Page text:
Guidance on Avoiding Contact with Power Lines Published

NEW GUIDANCE outlining ways to reduce risks when using Mobile Elevating Work Platforms (MEWPs) in the vicinity of power lines has been published by the International Powered Access Federation (IPAF).

The guidance, launched as part of the IPAF’s ‘High Voltage!’ global safety campaign, aims to help reduce electrocution and electric shock incidents.

The new document Safe Use of MEWPs in the Vicinity of Power Lines was developed by IPAF in collaboration with the IPAF International Safety Committee (ISC) and supporting members. It is currently available to view or download in English. After being launched officially at Conexpo in Las Vegas, and following industry review and consideration of any feedback, the document will be made available in other languages. Print copies of the document are also available, allowing organisations to produce co-branded hard copies as required.

Brian Parker, IPAF’s Head of Safety & Technical

Brian Parker, IPAF’s Head of Safety & Technical, says: “By analysing data from the past ten years of accident reporting via IPAF’s portal, it’s evident that incidents involving electrocutions and electric shocks have notably increased since 2015. One standout statistic is that reported incidents of electrocution are nearly always fatal.

“Working in the vicinity of energised power lines can expose workers to health and safety risks including death by electrocution or electric shock. If a MEWP or its occupants contact energised power lines it can cause instant death, electric shock or other injuries caused directly or indirectly by electricity. Equally serious can be the effect of electricity arcing from the power line to a MEWP and its occupants.

“As with all common causes of accidents involving MEWPs, workplace safety culture and behaviour can play a big part in reducing the number of incidents. Ignorance or lack of awareness of the main underlying risks can lead to complacency and potential exposure to unsafe situations. It was clear that this is another of those all-too-common type of incident that our industry should be doing much more to understand and eradicate, which nearly always result in serious, life-changing injury or death.

“IPAF has prepared a brand new, comprehensive guidance document, which we hope will assist all those planning, operating and supervising the use MEWPs in the vicinity of power lines in identifying and understanding the risks. The guide outlines measures that can reduce or mitigate these and in turn reduce the occurrence of incidents involving contact with or arcing from power lines.”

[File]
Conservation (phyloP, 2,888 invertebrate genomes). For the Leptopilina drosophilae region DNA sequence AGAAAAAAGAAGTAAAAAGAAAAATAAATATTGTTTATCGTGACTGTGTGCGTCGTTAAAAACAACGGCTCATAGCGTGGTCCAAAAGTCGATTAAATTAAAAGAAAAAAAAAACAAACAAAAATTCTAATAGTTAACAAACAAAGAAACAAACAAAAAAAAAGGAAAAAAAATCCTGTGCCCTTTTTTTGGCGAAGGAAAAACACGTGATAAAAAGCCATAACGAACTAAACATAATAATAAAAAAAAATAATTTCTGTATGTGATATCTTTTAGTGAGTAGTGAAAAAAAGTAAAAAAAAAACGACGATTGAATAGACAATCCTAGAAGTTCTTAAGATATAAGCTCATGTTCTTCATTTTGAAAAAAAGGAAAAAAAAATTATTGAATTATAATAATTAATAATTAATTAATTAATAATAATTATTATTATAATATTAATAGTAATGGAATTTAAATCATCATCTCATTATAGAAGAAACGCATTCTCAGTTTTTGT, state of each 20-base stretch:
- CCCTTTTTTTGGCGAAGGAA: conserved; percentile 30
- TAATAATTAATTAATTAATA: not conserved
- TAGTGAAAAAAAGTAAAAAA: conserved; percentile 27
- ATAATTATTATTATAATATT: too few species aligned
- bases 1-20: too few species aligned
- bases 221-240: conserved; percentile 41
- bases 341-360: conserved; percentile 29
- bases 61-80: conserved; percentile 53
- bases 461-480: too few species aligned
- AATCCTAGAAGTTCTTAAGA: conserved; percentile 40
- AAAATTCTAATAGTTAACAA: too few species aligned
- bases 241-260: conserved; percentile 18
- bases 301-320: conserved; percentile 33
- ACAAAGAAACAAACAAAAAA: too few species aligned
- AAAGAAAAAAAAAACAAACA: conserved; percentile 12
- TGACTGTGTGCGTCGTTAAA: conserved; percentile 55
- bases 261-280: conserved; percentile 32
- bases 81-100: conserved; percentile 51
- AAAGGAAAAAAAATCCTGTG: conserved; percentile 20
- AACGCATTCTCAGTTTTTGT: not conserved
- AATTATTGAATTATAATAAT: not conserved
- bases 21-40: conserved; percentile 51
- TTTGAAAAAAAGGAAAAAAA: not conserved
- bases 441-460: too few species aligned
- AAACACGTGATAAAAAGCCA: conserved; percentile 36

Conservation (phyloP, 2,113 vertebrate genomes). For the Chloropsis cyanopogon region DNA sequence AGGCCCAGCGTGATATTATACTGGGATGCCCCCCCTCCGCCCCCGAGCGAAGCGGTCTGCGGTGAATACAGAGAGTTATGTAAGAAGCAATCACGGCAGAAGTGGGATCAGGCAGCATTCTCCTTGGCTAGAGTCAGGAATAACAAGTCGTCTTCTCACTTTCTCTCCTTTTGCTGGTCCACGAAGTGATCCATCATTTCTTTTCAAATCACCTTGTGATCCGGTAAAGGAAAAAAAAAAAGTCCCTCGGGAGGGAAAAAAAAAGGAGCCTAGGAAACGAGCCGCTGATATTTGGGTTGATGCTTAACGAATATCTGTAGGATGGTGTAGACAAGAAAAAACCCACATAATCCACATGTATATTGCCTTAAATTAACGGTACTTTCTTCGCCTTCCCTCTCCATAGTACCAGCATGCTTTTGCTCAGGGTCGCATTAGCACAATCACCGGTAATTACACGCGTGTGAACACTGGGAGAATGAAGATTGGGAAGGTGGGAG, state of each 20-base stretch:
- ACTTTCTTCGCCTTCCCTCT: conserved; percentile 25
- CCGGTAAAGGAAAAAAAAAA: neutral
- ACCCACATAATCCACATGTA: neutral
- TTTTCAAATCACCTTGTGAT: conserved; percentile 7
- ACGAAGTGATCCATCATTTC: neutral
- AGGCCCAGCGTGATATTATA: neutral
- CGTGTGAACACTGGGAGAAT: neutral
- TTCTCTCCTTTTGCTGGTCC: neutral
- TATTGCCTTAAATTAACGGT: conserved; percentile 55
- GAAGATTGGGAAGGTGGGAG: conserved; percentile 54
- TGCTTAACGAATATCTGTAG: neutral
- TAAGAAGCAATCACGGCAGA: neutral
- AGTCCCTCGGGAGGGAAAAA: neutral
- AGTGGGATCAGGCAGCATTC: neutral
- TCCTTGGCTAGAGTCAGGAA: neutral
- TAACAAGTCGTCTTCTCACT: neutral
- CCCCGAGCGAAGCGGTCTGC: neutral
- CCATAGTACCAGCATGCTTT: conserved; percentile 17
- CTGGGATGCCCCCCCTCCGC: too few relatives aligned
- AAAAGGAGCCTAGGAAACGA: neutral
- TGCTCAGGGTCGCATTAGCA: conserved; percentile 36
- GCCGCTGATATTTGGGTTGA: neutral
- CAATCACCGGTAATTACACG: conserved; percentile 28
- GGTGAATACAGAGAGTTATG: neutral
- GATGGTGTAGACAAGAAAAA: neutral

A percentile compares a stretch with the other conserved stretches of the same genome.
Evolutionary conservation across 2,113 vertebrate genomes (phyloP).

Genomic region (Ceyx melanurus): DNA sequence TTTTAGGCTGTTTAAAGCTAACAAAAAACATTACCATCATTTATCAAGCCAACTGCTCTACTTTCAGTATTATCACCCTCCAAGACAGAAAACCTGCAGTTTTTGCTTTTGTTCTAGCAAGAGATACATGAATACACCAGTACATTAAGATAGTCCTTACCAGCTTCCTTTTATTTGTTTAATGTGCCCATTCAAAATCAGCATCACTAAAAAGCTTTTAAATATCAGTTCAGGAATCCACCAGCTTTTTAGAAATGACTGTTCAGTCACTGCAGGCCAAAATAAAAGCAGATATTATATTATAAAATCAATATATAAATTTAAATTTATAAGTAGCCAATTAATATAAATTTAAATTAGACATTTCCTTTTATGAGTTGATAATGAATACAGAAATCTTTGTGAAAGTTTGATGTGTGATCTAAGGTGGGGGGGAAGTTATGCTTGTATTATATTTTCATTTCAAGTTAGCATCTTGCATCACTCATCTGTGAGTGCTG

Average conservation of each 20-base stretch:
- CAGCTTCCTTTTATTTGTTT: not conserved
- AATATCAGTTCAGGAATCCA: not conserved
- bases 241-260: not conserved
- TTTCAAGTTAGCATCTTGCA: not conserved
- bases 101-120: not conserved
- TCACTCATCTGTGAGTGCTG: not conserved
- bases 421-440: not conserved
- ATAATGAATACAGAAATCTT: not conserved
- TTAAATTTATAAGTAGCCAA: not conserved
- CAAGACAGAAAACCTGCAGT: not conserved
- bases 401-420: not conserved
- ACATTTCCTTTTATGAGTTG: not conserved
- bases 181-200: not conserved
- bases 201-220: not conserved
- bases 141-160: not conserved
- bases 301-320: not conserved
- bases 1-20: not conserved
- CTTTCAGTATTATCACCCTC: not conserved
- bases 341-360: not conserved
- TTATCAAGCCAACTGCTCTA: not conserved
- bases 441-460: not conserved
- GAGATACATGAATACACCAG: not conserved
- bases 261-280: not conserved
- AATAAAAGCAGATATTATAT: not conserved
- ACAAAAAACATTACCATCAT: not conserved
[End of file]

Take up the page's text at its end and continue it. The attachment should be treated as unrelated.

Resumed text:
MEWP Safety Guidance

The new guidance aims to:

provide information for those who plan and manage MEWP operations, and on the main causes of electrocutions with power lines
raise awareness to the hazards and risks in working in close proximity to power lines
provide information on the industry sectors where electrocutions and electric shocks occur
identify risk control measures and Safe System of Work (SSoW) to implement and reduce the number of incidents occurring
provide general global guidance for those who undertake tasks to prevent incidents occurring.

Identifying and Understanding the Risks

The key points of safety guidance included in the new document are:

Plan thoroughly – look out and around for power lines in the work area. Conduct a site survey and risk assessment ensuring an SSoW is completed. Correct machine selection is critical. If power lines are in your work area contact the Energy Supply Authority (ESA) before work commences. Ensure operators are briefed prior to work commencing and that they are made aware of any power lines in the vicinity.

Ensure operators are trained – anyone involved in the safe use of MEWPs must be properly trained on the type of MEWP they are using and must receive machine-specific familiarisation. Managers must ensure MEWP operators, supervisors and spotters are briefed on the SSoW.

Stay outside exclusion zones – an exclusion zone is the prescribed safety envelope around live electric power lines. You must not operate a MEWP where there is potential for any part of it to enter an exclusion zone. Distances for exclusion zones can vary; these must be obtained from the relevant ESA.

Know your rescue plan – if someone has been electrocuted by arcing of electricity or has been in contact with a power line, call the emergency services immediately and call the ESA to have the power turned off and the lines isolated. Observe the Stay, Call, Wait protocol.


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